"I'm still excited about the settlement for ITT Tech students," said Lewis, who has worked with over 5,000 college loan debtors in the last three years.
"In many cases, private lenders can garnishee wages to pay loans, but now the ITT Tech collections have to stop. And besides," Lewis said, "paying tax on these discharged private loan debts is better than having your pay garnisheed. At least you have control of your paycheck."
She said ITT Tech students should expect a 1099-C tax form in the mail.
In the meantime, she said, "we're waiting on the current administration to pass a law allowing discharge of private loans to also be nontaxable."
If you owe tax
ITT Tech isn't the only for-profit college that the Consumer Finance Protection Bureau has sued. The CFPB also took on Corinthian Colleges and Bridgepoint Education, and halted illegal student loan servicing practices at the biggest banks, including Wells Fargo, Discover, and Citibank.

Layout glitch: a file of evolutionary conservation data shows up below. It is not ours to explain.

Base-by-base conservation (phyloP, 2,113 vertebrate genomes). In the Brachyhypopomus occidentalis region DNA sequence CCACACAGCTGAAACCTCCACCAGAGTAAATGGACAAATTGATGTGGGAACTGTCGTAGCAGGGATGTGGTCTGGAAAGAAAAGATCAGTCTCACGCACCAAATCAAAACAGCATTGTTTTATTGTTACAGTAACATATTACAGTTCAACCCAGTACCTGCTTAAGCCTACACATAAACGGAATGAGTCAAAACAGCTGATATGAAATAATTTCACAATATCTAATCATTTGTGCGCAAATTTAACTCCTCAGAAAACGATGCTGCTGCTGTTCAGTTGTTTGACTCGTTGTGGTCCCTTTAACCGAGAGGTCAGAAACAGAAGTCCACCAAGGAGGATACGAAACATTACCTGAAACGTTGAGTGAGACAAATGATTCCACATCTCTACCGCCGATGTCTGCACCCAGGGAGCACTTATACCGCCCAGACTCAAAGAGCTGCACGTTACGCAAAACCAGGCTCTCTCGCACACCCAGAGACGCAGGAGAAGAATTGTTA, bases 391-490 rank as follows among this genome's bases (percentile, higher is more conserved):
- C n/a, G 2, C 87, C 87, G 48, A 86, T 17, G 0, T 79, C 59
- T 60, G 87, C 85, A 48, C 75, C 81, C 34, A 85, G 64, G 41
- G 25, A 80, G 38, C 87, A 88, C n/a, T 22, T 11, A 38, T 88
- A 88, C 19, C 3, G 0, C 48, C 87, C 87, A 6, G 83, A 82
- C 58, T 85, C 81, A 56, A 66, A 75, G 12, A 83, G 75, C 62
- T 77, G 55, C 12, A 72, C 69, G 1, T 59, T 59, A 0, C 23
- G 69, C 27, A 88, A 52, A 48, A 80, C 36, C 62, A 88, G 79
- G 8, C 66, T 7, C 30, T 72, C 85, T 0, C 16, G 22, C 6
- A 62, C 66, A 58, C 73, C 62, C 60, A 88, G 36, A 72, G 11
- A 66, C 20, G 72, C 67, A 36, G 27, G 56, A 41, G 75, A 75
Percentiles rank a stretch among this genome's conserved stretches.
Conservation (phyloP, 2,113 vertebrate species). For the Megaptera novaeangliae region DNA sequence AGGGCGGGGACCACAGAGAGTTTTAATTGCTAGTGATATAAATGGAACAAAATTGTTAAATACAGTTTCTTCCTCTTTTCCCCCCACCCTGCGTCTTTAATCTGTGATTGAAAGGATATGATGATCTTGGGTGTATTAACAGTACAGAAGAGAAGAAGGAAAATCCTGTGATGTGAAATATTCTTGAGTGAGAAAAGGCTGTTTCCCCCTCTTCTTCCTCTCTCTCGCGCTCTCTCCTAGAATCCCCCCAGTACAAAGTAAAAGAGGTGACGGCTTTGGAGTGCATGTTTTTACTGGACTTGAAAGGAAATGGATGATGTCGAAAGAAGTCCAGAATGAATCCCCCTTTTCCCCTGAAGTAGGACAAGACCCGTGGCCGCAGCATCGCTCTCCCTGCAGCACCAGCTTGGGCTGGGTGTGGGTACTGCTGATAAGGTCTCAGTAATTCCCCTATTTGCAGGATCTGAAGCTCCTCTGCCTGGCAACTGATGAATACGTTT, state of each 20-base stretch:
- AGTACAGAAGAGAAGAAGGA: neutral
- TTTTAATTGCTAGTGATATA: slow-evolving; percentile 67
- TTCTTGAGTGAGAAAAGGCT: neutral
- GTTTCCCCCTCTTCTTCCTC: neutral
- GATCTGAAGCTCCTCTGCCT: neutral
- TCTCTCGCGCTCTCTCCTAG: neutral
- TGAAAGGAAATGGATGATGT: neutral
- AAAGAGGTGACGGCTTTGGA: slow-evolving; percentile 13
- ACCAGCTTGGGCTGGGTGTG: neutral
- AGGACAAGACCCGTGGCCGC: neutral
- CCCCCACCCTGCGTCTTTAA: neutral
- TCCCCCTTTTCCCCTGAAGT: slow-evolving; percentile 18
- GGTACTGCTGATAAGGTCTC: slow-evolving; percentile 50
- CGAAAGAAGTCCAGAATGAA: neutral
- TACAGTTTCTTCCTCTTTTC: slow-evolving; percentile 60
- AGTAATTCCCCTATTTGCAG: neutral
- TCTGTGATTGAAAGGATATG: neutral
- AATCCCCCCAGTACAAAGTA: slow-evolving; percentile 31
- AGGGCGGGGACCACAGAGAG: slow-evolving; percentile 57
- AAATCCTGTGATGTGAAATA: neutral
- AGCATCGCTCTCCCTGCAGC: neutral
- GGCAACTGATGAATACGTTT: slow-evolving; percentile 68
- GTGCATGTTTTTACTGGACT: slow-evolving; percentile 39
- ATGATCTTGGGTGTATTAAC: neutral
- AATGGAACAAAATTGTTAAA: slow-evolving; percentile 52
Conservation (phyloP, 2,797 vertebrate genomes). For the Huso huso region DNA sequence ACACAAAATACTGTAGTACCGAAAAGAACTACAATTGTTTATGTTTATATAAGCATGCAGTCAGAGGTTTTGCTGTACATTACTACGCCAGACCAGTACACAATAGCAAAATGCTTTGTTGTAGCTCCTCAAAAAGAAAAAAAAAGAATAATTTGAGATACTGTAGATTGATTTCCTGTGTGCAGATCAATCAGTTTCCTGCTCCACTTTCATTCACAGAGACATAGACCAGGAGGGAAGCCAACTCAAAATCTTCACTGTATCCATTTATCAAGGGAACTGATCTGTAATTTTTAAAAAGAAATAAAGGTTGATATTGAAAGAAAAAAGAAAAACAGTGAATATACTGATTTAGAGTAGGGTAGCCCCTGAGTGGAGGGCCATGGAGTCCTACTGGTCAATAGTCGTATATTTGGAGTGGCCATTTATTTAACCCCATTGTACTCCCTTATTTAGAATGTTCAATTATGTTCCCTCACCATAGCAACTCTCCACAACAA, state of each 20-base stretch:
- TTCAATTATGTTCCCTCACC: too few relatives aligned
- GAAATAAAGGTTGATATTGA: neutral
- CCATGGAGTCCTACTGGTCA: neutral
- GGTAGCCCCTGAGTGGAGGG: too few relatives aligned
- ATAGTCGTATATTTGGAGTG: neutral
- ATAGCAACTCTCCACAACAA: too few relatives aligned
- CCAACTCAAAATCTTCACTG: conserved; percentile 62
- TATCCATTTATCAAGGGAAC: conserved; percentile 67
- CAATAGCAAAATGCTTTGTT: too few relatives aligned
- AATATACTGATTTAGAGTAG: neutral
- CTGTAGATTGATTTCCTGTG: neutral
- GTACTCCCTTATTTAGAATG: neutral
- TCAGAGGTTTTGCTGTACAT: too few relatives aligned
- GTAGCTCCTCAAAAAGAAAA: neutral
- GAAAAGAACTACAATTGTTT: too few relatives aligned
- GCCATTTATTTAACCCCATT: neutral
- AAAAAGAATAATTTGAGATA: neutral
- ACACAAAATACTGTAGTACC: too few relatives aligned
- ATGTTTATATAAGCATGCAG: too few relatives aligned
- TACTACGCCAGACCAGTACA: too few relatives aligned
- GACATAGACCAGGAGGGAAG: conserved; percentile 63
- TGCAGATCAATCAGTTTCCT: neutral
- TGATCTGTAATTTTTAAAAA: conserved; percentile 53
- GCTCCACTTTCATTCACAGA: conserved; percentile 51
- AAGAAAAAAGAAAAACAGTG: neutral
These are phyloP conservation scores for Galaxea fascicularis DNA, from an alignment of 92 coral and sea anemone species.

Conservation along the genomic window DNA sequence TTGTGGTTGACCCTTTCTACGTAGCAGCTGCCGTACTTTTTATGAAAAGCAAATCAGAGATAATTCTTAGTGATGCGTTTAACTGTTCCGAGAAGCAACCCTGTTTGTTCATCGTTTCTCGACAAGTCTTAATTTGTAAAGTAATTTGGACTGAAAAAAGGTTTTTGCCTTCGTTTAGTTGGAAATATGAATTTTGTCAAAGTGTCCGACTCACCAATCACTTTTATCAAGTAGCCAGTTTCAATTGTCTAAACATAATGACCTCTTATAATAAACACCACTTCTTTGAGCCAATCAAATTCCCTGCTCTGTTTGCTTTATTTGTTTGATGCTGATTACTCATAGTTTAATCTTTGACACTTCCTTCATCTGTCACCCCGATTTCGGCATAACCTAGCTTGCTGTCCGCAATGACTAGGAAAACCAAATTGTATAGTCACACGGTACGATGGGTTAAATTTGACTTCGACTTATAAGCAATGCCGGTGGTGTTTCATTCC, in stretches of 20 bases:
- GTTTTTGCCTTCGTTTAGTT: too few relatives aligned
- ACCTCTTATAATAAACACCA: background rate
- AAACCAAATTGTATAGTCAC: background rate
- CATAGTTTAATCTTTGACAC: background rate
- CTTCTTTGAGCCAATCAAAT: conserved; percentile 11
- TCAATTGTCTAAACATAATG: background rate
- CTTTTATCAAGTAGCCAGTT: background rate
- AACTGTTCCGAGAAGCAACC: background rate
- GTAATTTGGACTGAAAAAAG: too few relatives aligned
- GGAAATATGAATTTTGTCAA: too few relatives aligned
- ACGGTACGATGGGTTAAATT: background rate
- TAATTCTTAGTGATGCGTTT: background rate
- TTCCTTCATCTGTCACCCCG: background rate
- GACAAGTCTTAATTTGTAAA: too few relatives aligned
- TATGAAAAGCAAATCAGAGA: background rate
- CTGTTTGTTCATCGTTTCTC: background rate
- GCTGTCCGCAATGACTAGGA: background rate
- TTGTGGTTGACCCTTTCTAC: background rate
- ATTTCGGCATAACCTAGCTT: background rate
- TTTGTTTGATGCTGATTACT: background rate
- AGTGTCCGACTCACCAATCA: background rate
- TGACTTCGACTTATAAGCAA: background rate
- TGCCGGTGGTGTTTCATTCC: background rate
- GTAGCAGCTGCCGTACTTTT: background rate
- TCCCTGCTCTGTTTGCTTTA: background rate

Mark Kantrowitz, publisher of Savingforcollege.com, says students whose loans are canceled have three options: If you are truly insolvent (meaning your total debts exceed your total assets), you may be able to convince the IRS to ignore all or part of the income from the canceled debt. Check out IRS Publication 4681 and file IRS Form 982 to do that, he said.
Otherwise, you can try negotiating a settlement with the IRS by submitting an offer in compromise. In that case, you will need to file IRS Form 656.
Finally, you can ask the IRS for a payment plan to spread out the tax bill over multiple installments.
"Let's say you have $25,000 in loans canceled," said Kantrowitz. "The IRS treats that as $25,000 in income, so assuming a marginal tax rate of 24 percent, you would owe about $6,000 in taxes."